There were some people already at the venue and they were very friendly, although the Treasurer admitted that he had forgotten to bring his cheque book so the fee would follow later.
I was told that my talk would start at 745pm but when I arrived I was told that it would be more likely to be at 755pm because somebody needed to make an announcement. And I had to stop for a break at 830pm because we always have tea at 830pm. I actually got to start my talk just past 8pm because the announcements and the guy introducing me went on a bit – but I still had to stop at 830pm for tea so a bit of rapid, on your feet, revising of the talk was necessary.
I was glad that I wasn’t using powerpoint or slides because they couldn’t get the equipment to work and that was part of the reason for the delay.
There were only 25 people present although I’d been promised around 50 – maybe it was me?
The guy who introduced me got several details about me wrong, seemed very unenthusiastic about the whole thing and then started telling people everything he knew about the subject on which I was speaking. He ruined the introduction to the talk by doing this.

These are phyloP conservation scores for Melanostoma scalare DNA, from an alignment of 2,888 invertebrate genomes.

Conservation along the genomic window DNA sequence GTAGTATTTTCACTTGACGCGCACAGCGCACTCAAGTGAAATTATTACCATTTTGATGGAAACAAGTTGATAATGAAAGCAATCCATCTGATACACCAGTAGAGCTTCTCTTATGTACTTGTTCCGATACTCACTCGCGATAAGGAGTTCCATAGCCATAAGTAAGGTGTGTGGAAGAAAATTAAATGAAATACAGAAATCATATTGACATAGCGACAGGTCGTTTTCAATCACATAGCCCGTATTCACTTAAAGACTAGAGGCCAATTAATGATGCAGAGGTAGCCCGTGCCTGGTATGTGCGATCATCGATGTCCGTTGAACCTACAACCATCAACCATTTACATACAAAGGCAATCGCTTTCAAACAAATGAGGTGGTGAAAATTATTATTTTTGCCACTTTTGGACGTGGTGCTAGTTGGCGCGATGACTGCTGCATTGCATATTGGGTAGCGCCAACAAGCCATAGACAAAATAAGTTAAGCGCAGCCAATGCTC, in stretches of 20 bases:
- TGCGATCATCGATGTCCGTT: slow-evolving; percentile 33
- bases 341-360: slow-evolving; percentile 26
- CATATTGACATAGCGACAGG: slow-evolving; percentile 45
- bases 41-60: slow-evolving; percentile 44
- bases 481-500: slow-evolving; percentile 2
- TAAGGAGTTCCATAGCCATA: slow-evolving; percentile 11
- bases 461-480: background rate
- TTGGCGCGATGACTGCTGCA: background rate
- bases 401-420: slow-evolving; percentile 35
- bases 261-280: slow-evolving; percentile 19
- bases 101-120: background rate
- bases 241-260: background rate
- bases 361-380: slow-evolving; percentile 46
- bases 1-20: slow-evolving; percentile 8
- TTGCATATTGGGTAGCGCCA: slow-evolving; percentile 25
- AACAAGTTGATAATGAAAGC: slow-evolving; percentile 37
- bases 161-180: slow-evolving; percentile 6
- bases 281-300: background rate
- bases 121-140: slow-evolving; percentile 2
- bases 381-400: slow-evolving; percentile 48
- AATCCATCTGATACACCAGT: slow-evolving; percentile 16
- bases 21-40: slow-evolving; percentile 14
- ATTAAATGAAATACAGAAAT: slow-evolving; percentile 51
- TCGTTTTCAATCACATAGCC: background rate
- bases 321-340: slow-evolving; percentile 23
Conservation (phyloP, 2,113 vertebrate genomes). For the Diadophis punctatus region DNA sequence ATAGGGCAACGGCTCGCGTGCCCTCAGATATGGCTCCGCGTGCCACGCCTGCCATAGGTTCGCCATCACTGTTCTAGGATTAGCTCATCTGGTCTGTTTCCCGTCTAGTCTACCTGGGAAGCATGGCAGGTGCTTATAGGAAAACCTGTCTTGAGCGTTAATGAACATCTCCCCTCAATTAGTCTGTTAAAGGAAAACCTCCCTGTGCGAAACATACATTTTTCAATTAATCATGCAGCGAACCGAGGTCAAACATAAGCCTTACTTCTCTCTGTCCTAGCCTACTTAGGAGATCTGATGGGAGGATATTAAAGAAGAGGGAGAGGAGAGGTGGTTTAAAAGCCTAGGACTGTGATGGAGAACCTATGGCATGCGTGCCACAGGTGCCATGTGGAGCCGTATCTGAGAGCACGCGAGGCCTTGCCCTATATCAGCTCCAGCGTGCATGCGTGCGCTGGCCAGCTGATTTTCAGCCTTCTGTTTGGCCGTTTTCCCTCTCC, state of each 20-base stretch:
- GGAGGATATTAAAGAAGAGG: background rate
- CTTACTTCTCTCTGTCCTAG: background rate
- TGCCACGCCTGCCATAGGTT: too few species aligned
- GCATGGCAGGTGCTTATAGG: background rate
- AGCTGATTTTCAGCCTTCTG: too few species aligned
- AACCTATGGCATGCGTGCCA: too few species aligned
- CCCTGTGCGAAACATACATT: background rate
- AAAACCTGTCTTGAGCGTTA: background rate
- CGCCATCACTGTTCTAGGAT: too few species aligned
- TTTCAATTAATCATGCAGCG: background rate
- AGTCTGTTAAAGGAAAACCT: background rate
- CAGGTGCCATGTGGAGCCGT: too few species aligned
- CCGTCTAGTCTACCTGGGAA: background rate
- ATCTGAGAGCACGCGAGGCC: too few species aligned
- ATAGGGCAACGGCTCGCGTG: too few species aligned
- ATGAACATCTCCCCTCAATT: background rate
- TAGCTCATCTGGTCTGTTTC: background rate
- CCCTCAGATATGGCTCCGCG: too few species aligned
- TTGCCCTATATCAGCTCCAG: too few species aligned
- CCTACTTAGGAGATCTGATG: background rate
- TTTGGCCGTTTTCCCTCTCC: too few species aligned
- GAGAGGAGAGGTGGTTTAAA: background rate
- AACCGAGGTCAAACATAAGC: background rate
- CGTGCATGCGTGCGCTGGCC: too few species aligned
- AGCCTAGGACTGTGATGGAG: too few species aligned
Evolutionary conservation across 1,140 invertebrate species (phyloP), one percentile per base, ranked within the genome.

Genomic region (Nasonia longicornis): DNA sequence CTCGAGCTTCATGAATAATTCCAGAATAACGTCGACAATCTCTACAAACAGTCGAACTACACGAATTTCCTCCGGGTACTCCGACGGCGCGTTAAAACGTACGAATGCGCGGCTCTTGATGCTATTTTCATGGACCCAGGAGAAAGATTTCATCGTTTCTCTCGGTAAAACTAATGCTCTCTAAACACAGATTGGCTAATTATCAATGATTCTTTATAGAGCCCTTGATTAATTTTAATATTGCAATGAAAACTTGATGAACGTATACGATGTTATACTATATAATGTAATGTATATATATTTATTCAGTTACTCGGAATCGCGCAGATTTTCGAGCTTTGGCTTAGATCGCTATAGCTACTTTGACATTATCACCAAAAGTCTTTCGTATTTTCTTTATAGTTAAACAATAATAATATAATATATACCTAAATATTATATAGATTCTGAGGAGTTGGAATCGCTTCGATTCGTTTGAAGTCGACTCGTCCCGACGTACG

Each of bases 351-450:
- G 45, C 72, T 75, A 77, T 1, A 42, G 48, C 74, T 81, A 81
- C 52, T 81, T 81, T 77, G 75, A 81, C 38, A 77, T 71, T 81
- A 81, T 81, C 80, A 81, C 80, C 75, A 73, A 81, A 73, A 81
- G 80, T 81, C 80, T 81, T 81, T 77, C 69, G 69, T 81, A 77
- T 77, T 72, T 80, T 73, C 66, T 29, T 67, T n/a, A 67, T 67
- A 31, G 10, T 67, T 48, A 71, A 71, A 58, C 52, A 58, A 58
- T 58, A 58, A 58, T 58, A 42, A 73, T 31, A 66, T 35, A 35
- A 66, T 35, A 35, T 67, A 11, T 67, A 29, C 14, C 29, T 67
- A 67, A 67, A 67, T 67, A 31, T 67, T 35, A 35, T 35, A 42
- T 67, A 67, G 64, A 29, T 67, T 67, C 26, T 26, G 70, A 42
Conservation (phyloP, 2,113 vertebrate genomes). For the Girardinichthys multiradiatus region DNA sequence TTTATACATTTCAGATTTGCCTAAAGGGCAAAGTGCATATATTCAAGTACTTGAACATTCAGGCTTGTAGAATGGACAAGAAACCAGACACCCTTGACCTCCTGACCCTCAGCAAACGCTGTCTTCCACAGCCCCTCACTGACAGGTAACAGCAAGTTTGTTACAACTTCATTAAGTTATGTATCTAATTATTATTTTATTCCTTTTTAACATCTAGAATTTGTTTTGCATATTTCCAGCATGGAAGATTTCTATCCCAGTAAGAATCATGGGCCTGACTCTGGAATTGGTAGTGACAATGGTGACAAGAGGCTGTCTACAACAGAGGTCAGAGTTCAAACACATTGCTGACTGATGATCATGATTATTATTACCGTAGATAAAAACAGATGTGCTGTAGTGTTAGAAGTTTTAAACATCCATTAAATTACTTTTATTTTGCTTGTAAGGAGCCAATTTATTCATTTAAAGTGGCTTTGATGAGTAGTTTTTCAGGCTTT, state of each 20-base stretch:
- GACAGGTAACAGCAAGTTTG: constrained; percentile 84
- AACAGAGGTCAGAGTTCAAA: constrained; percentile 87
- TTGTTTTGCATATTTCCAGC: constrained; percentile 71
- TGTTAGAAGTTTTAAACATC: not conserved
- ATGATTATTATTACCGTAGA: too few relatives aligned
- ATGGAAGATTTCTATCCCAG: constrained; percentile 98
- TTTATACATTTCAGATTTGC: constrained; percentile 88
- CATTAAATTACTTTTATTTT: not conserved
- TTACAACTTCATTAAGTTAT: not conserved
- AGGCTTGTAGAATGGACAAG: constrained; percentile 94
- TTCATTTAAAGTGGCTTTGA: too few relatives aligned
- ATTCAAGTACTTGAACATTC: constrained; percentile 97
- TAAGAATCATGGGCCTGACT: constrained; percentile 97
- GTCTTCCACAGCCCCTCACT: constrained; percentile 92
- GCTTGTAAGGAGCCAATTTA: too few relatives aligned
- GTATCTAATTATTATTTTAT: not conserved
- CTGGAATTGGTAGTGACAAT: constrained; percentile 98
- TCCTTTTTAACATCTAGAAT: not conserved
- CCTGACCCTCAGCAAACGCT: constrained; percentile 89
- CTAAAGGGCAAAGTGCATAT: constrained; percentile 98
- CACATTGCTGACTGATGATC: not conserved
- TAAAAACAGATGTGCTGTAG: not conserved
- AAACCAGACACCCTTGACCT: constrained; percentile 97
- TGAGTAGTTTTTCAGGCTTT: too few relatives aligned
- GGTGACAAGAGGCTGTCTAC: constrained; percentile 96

In the break, nobody bought any of my books and nobody seemed at all interested in me.
On the drive home, that vibration in the offside front wheel started again and i think I might have got caught by a speed camera.
Phew!! It’s a relief to see you back again. You were just fooling around eh?
I see you are a royalist, Henry. Good for you!
Looking for anyone in particular? No, I haven’t see anyone called Harry either.
Remember to vote for the Hen Harrier in the national bird vote.
Just before I took this photograph I had a nice chat with a couple of policemen. They pulled up and asked what Henry and I were doing. I checked that we were allowed to park here – we were. And I checked that I was allowed to take a photograph of Henry here – I was.
These two policemen clearly weren’t birders as they asked what Henry was – isn’t it really obvious? Duh!
I expect the two policemen are now quite addicted to this blog as they took details of my name, address and website. They also asked whether it was my car, but I told them that it was Henry’s, as Henry was doing all the driving that day.
I told the policemen that Henry was on a tour of famous landmarks and was at Stonehenge the week before – as he was of course.
Where do you think Henry might be seen over the next few months? He had a few more places to visit in Norfolk and has plans to visit the north of England soon. And Henry feels the call of London too – he’s never been to a big city.